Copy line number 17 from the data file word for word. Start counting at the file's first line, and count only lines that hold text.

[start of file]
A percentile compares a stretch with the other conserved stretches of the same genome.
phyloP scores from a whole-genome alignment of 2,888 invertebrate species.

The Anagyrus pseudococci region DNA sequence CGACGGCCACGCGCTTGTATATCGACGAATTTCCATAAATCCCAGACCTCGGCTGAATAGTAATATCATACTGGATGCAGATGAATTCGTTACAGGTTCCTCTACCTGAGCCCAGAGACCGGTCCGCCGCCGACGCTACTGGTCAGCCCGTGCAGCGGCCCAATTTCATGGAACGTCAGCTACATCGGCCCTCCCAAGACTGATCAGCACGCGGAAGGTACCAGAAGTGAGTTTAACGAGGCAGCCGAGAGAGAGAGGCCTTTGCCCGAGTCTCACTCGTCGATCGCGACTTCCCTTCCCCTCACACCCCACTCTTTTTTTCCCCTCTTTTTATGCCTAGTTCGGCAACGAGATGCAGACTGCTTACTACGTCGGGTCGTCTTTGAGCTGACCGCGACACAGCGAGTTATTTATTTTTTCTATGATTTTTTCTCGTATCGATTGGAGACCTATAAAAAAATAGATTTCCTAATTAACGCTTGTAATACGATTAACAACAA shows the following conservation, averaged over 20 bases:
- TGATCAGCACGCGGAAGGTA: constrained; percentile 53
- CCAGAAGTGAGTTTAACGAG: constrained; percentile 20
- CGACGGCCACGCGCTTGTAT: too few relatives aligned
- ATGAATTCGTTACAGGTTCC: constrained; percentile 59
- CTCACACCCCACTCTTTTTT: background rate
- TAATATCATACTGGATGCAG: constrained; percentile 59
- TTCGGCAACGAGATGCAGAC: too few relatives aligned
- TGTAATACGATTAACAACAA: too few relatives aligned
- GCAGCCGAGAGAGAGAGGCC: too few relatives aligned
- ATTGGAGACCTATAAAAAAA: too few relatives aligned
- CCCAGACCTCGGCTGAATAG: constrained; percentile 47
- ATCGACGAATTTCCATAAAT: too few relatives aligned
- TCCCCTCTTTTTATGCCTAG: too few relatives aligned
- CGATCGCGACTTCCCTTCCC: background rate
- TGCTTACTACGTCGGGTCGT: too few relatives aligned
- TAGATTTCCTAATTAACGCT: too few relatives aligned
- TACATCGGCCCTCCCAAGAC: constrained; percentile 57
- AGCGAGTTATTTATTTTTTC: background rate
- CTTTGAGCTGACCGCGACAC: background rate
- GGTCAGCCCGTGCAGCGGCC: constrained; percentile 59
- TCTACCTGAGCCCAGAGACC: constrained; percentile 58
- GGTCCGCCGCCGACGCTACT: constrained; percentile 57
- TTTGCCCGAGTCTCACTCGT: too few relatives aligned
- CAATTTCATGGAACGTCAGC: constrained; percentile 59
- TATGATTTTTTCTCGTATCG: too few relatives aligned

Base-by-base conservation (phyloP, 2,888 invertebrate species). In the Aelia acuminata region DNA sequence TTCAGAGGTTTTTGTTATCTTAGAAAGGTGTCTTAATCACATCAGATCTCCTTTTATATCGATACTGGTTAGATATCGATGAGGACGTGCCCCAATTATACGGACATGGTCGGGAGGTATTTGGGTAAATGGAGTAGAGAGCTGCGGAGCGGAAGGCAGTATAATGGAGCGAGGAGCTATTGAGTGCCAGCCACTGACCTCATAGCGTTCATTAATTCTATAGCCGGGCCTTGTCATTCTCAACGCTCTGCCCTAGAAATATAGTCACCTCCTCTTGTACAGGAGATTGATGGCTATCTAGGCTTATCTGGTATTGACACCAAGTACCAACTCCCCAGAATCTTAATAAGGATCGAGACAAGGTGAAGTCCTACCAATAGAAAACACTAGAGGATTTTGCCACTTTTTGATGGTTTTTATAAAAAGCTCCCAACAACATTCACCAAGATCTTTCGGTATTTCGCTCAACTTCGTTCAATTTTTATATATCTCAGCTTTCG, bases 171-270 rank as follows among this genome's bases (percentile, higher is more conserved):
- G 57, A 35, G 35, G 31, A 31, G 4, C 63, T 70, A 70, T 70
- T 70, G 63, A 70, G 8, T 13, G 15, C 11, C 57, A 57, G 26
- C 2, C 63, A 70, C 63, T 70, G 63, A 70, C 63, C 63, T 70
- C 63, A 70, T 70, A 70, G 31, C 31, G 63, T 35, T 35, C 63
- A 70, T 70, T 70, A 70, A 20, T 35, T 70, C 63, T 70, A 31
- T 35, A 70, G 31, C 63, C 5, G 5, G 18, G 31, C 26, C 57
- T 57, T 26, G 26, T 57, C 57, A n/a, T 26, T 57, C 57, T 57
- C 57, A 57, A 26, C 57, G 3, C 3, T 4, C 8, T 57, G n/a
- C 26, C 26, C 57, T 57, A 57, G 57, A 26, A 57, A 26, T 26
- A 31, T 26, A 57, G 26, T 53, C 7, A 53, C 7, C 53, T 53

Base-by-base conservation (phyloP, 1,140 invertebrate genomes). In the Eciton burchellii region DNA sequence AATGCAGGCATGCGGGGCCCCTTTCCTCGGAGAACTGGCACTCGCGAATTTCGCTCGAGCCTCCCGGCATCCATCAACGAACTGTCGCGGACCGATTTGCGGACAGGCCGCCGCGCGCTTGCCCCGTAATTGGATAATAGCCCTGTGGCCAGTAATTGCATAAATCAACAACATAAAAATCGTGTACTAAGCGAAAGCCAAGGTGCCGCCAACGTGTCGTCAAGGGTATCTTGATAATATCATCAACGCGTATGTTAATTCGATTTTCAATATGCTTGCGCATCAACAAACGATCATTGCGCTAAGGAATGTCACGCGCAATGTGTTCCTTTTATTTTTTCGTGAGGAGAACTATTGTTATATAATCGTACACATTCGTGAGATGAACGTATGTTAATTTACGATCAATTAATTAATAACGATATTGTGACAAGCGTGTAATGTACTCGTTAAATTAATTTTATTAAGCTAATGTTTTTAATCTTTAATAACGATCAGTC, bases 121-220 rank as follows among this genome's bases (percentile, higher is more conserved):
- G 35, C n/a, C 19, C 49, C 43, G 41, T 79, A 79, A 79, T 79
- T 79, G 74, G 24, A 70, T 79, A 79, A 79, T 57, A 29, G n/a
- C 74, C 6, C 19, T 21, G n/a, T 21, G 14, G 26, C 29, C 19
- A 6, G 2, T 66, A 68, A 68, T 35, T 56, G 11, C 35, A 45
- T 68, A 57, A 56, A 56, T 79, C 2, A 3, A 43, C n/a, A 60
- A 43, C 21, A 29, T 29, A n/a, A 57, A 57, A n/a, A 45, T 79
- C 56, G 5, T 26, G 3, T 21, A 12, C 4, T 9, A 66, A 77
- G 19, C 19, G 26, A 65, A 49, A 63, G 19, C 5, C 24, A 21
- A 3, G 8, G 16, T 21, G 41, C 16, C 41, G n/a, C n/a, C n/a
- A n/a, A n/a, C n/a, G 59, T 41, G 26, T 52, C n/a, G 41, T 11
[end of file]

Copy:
- CGATCGCGACTTCCCTTCCC: background rate